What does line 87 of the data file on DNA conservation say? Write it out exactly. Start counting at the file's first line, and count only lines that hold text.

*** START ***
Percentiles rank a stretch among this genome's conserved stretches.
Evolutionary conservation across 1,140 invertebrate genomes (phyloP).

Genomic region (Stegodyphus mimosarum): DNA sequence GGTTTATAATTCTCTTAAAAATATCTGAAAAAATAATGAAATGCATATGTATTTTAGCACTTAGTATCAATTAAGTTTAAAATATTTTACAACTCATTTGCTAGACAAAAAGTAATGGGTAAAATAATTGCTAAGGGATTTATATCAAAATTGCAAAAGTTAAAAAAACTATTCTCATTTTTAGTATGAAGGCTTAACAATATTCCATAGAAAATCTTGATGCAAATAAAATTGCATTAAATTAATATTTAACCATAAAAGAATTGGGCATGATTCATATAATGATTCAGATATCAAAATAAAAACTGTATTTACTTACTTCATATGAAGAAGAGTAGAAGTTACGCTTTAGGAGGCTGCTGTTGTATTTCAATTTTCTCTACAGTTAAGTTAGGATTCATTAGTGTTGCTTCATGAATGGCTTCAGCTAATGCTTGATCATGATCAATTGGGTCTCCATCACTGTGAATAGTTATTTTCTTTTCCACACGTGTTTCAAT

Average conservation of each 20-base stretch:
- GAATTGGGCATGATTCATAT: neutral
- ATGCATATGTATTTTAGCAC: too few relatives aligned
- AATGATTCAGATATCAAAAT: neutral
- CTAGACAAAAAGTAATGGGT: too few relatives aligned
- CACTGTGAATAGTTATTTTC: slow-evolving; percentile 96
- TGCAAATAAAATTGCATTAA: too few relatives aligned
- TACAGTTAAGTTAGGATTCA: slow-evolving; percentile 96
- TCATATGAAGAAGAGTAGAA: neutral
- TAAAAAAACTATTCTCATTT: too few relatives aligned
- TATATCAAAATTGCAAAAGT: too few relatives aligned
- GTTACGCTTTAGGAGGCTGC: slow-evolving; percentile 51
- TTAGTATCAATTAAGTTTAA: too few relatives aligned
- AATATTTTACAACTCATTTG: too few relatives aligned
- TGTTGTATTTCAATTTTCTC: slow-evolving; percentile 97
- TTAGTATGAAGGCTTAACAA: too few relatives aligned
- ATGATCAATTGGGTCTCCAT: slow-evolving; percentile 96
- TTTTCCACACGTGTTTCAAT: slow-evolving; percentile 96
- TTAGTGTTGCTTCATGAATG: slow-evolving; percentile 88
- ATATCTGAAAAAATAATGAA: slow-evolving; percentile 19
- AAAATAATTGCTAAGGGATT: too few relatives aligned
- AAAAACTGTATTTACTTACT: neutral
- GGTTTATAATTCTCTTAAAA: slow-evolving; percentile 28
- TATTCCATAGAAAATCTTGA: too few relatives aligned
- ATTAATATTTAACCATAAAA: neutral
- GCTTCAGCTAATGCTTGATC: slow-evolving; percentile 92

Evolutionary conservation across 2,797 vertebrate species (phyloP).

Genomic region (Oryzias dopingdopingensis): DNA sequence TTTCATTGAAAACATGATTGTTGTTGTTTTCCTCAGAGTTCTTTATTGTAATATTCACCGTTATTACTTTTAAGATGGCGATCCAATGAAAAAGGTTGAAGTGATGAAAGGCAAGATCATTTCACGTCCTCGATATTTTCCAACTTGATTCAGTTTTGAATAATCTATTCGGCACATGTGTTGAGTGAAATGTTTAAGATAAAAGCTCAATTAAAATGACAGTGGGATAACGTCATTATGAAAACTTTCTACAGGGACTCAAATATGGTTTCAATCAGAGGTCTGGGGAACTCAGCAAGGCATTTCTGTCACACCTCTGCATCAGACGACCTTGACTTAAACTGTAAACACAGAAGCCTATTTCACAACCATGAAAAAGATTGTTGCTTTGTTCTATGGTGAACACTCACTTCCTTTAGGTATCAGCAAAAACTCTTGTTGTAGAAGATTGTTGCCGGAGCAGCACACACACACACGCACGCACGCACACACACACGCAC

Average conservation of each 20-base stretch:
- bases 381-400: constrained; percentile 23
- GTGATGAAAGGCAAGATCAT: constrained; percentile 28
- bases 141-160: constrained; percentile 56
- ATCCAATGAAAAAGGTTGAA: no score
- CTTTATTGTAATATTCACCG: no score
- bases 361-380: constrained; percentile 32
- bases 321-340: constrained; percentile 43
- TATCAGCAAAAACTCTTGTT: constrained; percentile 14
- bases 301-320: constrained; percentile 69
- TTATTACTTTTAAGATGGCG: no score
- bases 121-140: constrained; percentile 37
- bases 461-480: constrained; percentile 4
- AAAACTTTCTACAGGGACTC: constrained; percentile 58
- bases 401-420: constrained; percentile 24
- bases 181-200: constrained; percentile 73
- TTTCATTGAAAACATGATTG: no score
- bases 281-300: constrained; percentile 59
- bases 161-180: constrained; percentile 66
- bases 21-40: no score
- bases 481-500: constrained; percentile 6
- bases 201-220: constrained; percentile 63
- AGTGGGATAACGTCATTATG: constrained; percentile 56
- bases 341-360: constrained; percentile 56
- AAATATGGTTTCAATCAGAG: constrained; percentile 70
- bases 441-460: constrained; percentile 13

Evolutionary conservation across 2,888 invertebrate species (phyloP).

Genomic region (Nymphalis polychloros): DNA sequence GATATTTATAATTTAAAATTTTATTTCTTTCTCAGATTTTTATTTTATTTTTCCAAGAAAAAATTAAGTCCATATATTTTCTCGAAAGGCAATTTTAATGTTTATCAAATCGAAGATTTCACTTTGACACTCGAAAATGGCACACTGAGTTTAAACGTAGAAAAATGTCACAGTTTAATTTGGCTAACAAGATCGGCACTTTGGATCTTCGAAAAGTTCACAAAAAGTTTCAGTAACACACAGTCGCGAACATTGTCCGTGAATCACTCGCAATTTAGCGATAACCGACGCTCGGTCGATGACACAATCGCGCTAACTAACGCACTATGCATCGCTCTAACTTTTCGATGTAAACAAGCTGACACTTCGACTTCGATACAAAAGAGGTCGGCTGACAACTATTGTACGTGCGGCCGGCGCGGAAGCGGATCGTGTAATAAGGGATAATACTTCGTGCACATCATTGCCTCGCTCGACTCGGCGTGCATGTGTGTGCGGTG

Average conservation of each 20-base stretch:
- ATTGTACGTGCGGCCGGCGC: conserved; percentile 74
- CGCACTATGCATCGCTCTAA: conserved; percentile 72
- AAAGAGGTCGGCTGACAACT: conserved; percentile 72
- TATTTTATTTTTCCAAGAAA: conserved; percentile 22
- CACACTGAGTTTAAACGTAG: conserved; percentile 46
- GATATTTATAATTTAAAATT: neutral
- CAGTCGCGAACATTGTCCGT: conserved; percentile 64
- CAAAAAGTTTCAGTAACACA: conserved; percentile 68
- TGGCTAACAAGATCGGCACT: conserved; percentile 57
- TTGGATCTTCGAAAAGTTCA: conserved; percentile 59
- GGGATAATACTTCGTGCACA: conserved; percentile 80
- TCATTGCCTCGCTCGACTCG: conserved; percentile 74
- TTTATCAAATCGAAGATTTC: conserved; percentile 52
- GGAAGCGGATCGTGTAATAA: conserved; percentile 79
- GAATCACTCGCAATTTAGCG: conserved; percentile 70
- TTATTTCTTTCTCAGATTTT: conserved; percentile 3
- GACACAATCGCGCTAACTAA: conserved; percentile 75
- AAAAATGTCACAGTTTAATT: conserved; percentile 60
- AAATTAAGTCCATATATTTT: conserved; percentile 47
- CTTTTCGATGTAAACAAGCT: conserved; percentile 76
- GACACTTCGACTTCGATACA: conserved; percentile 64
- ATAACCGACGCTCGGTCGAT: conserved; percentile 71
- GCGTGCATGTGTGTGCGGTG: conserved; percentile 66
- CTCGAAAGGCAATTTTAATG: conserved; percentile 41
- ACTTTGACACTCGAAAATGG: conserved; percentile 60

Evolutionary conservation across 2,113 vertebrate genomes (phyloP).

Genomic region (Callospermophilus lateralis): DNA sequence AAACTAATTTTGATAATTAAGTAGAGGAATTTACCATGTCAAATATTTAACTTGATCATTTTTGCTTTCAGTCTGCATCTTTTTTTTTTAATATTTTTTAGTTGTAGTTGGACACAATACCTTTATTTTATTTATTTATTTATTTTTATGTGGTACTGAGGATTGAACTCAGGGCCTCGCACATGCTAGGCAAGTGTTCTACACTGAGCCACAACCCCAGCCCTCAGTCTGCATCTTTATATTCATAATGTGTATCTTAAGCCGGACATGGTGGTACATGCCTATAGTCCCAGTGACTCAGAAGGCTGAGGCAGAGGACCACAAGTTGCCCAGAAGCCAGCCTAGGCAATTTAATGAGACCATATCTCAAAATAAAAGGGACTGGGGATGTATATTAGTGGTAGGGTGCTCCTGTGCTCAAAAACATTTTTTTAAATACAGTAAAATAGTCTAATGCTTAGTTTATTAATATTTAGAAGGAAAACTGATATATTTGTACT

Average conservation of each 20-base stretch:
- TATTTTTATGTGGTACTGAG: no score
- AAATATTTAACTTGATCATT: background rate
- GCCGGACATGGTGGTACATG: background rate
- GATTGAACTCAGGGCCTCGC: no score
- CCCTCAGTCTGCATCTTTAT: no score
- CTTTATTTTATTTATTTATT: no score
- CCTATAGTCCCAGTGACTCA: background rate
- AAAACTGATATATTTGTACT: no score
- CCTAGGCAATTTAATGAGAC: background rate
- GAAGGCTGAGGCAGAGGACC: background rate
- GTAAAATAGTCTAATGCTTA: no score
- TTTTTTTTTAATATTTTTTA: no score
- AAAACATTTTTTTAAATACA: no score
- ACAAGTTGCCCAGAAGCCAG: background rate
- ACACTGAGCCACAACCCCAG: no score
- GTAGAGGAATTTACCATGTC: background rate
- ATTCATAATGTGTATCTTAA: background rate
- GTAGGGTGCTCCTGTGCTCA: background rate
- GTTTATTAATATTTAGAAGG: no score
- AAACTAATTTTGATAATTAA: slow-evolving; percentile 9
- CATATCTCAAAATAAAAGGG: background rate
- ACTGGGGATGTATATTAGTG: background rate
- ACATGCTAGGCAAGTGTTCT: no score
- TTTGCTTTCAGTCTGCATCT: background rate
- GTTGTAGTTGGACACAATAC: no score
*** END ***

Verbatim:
Genomic region (Callospermophilus lateralis): DNA sequence AAACTAATTTTGATAATTAAGTAGAGGAATTTACCATGTCAAATATTTAACTTGATCATTTTTGCTTTCAGTCTGCATCTTTTTTTTTTAATATTTTTTAGTTGTAGTTGGACACAATACCTTTATTTTATTTATTTATTTATTTTTATGTGGTACTGAGGATTGAACTCAGGGCCTCGCACATGCTAGGCAAGTGTTCTACACTGAGCCACAACCCCAGCCCTCAGTCTGCATCTTTATATTCATAATGTGTATCTTAAGCCGGACATGGTGGTACATGCCTATAGTCCCAGTGACTCAGAAGGCTGAGGCAGAGGACCACAAGTTGCCCAGAAGCCAGCCTAGGCAATTTAATGAGACCATATCTCAAAATAAAAGGGACTGGGGATGTATATTAGTGGTAGGGTGCTCCTGTGCTCAAAAACATTTTTTTAAATACAGTAAAATAGTCTAATGCTTAGTTTATTAATATTTAGAAGGAAAACTGATATATTTGTACT